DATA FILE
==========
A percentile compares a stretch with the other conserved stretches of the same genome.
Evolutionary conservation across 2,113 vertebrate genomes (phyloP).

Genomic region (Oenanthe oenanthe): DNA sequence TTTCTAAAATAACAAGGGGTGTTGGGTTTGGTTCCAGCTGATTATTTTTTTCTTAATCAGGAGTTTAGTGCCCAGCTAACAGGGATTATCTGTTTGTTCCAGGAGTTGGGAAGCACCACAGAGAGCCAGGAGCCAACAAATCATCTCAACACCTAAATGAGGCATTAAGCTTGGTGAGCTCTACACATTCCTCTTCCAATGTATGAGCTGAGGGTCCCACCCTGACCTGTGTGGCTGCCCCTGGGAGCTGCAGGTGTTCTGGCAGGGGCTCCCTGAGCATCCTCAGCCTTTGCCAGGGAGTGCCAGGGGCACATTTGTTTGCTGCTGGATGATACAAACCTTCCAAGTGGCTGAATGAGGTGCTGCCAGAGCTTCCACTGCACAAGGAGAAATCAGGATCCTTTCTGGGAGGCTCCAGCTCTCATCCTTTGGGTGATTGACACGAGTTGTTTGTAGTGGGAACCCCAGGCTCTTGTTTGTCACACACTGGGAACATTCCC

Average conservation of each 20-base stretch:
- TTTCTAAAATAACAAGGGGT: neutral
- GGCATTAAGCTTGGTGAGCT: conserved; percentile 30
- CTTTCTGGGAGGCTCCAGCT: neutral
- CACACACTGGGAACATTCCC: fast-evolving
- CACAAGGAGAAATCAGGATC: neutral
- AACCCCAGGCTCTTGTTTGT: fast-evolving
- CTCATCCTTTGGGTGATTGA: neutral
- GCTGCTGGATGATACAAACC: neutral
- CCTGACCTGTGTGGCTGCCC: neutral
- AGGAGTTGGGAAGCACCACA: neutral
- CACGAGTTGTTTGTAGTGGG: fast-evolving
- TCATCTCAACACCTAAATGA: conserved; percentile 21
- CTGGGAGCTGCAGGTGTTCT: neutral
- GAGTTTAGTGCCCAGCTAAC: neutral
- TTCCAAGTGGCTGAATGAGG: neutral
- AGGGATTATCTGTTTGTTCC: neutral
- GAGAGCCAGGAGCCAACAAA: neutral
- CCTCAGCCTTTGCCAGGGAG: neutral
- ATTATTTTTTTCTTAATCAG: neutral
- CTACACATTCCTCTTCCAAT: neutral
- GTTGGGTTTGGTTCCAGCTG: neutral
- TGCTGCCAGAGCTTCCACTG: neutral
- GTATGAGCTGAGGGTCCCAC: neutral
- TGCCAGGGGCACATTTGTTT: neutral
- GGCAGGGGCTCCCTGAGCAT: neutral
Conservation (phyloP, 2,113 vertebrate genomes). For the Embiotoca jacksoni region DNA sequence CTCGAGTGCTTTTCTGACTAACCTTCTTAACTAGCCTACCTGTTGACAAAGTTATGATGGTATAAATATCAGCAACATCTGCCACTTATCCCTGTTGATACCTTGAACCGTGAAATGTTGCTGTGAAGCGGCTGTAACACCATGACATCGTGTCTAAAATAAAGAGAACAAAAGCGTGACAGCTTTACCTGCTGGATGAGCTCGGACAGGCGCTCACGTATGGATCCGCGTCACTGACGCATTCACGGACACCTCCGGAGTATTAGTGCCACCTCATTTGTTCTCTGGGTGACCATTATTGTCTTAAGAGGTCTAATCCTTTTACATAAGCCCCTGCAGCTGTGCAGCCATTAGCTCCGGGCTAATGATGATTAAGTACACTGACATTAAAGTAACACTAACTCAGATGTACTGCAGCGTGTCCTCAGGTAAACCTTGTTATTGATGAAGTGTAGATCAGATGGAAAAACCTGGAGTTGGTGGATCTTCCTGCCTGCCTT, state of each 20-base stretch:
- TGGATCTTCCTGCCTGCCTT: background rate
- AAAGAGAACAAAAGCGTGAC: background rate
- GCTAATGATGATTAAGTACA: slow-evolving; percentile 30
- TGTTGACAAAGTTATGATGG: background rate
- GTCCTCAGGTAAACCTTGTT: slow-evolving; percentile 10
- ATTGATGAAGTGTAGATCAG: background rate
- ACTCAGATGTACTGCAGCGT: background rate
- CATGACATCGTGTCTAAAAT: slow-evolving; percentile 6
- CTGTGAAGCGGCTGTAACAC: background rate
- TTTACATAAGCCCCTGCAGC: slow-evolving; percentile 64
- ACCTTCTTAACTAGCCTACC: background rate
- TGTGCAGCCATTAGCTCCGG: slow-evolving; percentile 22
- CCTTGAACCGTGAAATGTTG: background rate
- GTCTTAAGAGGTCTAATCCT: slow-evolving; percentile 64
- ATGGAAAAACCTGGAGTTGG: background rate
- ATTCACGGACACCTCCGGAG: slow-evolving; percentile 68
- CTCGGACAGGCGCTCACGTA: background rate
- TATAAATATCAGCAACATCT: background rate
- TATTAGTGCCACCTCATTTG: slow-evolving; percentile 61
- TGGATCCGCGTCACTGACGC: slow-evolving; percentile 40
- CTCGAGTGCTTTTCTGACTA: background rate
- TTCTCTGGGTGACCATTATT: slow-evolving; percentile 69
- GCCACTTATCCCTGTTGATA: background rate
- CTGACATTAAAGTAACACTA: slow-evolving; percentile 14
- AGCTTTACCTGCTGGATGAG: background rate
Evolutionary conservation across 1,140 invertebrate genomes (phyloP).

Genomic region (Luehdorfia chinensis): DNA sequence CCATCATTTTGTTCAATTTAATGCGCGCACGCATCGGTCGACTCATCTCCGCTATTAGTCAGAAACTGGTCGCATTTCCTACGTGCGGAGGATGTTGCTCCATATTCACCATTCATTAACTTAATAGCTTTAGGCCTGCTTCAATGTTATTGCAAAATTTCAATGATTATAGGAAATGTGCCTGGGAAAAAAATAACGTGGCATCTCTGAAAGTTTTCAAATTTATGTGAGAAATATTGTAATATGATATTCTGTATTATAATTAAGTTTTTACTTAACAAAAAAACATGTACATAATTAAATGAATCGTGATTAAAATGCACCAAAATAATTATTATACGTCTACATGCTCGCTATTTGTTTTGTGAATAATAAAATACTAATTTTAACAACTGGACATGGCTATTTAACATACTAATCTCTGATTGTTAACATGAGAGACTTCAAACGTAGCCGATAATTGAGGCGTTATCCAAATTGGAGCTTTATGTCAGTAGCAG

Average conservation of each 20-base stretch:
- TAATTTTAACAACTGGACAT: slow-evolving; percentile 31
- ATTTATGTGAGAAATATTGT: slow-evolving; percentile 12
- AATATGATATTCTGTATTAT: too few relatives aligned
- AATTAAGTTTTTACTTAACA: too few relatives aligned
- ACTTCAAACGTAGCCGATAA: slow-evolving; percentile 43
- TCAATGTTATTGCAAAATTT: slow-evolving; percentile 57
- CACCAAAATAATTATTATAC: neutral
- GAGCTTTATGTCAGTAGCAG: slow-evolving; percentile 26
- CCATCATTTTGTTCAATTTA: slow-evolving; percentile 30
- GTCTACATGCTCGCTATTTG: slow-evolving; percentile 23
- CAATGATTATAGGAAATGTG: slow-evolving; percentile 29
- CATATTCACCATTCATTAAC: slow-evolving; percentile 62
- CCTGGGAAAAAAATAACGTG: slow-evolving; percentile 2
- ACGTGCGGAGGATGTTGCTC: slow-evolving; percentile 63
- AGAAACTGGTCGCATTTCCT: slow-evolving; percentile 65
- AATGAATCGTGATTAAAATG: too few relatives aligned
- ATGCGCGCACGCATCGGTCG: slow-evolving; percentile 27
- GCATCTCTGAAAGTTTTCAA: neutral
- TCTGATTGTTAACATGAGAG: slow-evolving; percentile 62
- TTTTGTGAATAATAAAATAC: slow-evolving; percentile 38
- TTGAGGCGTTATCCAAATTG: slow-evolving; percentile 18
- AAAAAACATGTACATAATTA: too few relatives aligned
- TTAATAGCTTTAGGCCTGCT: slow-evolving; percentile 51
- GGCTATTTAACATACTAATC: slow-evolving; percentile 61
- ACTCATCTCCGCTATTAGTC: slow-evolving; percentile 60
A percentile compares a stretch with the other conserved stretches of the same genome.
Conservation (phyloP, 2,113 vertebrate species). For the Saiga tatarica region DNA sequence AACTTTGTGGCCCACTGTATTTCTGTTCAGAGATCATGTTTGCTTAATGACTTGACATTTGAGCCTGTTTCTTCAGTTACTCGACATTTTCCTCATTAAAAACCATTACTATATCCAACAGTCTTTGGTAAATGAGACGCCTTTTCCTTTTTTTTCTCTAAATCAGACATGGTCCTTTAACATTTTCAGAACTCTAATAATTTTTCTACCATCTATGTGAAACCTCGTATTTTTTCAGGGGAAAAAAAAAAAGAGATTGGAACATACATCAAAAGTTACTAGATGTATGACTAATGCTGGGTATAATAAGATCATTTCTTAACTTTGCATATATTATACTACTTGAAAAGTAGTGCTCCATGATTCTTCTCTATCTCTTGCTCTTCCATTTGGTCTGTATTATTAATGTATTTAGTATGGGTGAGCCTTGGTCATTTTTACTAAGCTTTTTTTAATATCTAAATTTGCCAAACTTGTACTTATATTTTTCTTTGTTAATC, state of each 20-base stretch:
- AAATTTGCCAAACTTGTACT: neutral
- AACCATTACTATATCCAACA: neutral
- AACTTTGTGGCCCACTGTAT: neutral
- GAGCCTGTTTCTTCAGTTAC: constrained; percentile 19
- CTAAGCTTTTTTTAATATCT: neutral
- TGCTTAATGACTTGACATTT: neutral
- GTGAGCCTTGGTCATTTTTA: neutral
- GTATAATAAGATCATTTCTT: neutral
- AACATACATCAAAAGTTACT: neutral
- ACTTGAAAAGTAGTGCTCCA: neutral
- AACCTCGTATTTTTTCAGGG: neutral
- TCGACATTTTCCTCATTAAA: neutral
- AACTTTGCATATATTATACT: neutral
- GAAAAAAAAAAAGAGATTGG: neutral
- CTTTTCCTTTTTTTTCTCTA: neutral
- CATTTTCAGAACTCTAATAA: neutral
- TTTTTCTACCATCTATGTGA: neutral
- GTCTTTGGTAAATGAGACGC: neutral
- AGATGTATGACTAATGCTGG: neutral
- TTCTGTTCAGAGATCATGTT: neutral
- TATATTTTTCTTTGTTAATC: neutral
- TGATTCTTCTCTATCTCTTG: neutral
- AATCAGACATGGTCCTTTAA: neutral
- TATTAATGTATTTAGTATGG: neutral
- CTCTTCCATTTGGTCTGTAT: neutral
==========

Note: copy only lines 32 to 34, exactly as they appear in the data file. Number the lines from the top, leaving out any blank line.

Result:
- AAAGAGAACAAAAGCGTGAC: background rate
- GCTAATGATGATTAAGTACA: slow-evolving; percentile 30
- TGTTGACAAAGTTATGATGG: background rate